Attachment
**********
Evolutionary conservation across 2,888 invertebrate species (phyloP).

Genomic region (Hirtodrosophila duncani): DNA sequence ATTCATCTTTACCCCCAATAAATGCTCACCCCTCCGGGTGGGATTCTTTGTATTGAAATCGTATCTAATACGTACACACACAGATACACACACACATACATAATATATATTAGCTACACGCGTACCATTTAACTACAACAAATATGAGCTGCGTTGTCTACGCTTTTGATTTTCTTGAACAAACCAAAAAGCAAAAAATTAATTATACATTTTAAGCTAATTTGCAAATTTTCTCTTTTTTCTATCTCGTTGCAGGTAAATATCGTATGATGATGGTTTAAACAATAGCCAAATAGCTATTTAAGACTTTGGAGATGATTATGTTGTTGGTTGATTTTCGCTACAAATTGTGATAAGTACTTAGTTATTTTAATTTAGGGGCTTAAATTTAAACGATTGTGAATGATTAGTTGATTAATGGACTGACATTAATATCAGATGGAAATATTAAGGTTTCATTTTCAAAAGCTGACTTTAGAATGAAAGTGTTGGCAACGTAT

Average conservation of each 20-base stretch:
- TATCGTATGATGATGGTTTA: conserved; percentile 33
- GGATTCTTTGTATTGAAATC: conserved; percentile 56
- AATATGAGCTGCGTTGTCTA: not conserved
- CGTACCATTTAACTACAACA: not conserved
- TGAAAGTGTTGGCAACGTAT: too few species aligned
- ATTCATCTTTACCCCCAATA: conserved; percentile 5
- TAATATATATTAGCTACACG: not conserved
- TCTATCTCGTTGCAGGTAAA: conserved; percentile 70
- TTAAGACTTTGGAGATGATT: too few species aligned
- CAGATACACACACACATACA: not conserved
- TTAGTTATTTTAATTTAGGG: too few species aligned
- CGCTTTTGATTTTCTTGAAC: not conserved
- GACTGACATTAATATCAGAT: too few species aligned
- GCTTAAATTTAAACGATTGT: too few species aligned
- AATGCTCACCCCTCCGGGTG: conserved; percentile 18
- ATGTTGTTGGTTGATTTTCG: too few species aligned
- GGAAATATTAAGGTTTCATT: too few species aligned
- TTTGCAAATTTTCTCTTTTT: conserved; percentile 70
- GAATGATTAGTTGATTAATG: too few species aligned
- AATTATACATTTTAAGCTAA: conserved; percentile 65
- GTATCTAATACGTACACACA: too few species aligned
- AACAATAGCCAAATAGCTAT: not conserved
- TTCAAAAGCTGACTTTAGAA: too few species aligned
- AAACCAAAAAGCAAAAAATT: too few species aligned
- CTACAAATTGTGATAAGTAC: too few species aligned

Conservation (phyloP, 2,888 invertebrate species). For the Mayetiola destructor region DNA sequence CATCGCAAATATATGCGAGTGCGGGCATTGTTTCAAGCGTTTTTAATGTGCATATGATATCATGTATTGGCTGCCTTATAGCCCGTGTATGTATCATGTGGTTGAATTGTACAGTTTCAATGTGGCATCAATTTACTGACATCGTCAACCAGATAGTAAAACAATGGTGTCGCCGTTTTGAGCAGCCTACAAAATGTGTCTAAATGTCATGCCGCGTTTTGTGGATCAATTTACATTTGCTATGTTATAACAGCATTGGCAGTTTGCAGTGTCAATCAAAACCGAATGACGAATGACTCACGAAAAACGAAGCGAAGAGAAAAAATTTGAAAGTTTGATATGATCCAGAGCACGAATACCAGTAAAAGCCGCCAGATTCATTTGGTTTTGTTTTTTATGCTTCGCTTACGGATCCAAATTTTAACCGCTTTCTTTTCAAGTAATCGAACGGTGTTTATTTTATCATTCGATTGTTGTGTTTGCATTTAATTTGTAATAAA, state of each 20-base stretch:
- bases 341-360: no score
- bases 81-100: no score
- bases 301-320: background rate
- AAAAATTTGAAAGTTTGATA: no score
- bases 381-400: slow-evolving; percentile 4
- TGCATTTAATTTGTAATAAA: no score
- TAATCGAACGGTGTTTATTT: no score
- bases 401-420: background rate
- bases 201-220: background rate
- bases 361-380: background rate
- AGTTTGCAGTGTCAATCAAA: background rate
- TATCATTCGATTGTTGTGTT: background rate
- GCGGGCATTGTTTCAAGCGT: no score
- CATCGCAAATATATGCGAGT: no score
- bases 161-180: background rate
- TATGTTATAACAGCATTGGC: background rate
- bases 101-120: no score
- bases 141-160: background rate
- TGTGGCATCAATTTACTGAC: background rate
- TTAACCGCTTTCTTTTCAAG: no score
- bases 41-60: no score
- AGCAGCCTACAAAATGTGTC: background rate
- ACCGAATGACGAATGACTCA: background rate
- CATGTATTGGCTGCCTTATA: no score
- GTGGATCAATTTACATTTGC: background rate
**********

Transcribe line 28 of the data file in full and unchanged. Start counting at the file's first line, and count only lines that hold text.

- CTACAAATTGTGATAAGTAC: too few species aligned